“The Atonement Makes Repentance Possible,” Ensign, Feb. 2011, 10–11
We come to earth for the purpose of growing and progressing. We are slowed in our progress when we sin. Except for Jesus Christ, who lived a perfect life, everyone who has lived upon the earth has sinned (see Ecclesiastes 7:20; Romans 3:23; 1 John 1:8).
To sin is to break God’s commandments. Sometimes we sin by doing something we know is wrong, but sometimes we sin by failing to do what we know is right (see James 4:17).
Every commandment from God blesses us if we obey it (see D&C 130:20–21). However, if we disobey it, there is a punishment attached (see Alma 42:22). This meting out of blessings or punishments is called justice.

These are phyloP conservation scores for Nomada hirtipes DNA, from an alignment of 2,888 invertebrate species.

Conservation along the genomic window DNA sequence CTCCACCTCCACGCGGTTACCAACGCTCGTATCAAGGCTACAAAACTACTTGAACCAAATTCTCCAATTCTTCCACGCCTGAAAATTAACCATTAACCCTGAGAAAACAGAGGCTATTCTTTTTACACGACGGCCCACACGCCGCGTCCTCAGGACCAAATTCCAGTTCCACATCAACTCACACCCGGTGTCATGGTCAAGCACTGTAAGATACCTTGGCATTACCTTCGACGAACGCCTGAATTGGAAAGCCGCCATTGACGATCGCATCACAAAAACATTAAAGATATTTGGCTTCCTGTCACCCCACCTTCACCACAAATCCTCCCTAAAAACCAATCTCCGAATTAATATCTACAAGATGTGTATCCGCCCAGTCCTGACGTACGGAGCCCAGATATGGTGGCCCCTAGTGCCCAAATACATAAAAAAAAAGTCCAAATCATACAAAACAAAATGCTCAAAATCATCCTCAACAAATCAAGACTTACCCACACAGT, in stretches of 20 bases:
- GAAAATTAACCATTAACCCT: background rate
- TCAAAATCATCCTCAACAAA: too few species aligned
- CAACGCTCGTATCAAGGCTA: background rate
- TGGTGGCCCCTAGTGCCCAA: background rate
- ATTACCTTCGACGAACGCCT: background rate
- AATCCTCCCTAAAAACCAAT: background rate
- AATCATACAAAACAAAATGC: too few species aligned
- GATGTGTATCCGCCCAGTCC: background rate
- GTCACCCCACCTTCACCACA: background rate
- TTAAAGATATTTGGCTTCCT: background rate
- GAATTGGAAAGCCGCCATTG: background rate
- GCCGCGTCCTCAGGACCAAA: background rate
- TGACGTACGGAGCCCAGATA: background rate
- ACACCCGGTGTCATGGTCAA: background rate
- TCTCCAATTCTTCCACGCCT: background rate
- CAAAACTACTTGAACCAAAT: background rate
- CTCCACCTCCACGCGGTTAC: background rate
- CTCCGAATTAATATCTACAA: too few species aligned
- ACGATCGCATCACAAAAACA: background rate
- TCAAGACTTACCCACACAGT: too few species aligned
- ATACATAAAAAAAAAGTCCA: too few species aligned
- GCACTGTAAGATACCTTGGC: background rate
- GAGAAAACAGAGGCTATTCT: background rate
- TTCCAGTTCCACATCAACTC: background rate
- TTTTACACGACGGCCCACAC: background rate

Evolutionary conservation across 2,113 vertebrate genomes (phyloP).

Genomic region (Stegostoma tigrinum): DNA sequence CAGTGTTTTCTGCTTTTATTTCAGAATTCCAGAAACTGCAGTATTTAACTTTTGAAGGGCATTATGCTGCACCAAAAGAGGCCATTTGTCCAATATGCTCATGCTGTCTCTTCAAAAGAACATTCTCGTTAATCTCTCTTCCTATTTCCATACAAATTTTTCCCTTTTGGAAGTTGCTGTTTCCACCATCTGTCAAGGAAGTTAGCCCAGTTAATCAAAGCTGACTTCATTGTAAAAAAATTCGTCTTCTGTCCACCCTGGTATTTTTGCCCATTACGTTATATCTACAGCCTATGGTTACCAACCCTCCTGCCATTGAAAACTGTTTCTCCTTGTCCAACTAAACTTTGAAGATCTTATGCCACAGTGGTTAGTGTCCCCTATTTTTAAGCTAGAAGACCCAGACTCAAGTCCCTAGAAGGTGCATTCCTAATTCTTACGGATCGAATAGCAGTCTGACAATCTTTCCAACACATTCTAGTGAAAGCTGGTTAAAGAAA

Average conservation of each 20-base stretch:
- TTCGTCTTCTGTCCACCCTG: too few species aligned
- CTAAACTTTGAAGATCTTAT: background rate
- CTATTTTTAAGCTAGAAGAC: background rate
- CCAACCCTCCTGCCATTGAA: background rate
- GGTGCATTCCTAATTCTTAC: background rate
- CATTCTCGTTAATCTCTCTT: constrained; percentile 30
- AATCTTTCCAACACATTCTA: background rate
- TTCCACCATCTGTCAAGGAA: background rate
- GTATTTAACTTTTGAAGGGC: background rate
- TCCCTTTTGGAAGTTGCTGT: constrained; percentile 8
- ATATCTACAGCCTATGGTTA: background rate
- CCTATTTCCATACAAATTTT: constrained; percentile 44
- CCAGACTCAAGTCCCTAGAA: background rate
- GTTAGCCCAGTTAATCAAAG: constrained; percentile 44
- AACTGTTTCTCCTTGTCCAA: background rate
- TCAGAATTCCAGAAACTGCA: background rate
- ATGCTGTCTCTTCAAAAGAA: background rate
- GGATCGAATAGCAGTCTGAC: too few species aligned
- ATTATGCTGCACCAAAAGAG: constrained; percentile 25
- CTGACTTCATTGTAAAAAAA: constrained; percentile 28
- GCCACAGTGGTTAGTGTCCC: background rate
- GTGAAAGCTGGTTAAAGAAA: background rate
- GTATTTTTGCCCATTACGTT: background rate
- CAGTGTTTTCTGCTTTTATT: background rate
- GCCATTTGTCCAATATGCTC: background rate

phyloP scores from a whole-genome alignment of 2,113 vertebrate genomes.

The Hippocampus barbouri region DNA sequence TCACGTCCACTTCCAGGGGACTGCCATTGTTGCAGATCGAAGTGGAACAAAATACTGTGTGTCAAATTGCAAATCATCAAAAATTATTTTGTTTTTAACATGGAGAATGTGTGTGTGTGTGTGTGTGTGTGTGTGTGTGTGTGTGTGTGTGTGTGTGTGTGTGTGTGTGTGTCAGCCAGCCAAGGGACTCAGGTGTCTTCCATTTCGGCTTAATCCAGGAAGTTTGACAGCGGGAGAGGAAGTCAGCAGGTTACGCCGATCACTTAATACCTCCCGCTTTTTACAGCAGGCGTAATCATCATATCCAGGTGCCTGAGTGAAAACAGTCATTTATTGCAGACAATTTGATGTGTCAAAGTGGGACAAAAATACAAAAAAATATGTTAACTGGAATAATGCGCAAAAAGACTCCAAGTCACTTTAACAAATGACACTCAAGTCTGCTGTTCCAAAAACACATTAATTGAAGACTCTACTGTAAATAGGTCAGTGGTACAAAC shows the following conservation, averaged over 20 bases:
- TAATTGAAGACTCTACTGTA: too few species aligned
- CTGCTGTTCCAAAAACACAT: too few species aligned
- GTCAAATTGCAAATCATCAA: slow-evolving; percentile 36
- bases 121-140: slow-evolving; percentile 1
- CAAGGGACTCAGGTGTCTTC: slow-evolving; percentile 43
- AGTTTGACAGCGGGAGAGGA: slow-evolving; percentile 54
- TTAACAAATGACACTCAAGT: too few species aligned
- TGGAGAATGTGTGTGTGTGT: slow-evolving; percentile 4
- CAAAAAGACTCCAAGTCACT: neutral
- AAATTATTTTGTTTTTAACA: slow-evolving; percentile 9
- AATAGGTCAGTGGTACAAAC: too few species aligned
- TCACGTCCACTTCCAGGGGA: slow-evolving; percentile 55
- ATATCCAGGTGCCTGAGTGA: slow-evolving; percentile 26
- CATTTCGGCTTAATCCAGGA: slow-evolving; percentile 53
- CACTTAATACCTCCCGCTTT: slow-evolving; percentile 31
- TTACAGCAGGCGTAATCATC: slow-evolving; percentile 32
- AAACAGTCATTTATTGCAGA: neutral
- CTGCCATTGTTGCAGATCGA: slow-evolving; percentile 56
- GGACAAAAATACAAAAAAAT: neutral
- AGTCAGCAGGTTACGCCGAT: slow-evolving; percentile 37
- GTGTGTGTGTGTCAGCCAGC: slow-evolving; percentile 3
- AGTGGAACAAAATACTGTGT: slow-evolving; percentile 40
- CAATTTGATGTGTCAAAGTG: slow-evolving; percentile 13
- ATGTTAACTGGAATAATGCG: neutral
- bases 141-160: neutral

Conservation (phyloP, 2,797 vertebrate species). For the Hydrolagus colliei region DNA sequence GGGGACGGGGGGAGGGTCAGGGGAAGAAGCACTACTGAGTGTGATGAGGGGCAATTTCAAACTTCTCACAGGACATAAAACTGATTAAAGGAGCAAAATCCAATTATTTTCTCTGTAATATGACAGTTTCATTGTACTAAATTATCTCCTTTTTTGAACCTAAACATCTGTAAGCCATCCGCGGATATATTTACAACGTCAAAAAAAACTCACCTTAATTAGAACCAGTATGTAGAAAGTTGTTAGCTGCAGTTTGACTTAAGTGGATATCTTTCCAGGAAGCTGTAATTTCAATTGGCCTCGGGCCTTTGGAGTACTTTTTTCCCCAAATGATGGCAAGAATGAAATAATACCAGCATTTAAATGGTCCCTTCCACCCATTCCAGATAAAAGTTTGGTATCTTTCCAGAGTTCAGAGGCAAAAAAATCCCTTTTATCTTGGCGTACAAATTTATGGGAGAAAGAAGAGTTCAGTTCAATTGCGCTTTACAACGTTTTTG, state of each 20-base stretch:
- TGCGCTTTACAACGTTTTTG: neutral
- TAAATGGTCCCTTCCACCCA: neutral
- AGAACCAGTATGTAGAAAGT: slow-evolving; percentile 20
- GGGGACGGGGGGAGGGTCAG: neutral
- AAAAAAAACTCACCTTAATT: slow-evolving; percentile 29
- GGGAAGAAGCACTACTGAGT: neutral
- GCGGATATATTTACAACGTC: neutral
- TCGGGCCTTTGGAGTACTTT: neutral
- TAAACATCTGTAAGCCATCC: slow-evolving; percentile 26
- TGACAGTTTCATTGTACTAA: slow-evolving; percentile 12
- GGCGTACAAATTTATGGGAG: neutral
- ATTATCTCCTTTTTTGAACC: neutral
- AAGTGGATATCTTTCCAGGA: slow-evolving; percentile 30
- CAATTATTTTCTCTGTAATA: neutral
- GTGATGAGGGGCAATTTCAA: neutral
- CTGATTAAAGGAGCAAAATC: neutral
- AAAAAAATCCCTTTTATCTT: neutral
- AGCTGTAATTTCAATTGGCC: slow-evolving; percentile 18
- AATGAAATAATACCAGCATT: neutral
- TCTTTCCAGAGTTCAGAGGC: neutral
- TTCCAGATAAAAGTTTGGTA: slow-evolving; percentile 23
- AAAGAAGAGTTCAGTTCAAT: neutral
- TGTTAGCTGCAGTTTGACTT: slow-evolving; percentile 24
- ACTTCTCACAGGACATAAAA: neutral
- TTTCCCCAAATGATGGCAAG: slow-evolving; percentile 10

Because our Heavenly Father loves us, He has made it possible for us to repent: to confess and forsake our sins and thus overcome their effects. He sent His Only Begotten Son, Jesus Christ, to suffer for our sins. That is, Jesus paid the penalty required by the law of justice for our breaking of God’s commandments. Because the Savior suffered for our sins, we will not have to suffer the full punishment for them if we repent (see D&C 19:16). His Atonement “satisfied the demands of justice” (Mosiah 15:9), allowing Heavenly Father to mercifully forgive us and withhold punishment.
Repentance is God’s gift to us. It is essential for our happiness in this life. Through repentance we become clean again, making it possible for us to return to our Heavenly Father (see Moses 6:57).
The repentance process includes the following:
Have faith in our Heavenly Father and Jesus Christ (see Alma 34:17).
Confess our sins to Heavenly Father and, if needed, to our bishop or branch president (see D&C 61:2).
Abandon our sins (see D&C 58:43).
Make restitution when possible (see Ezekiel 33:15–16).
Live righteously (see D&C 1:32).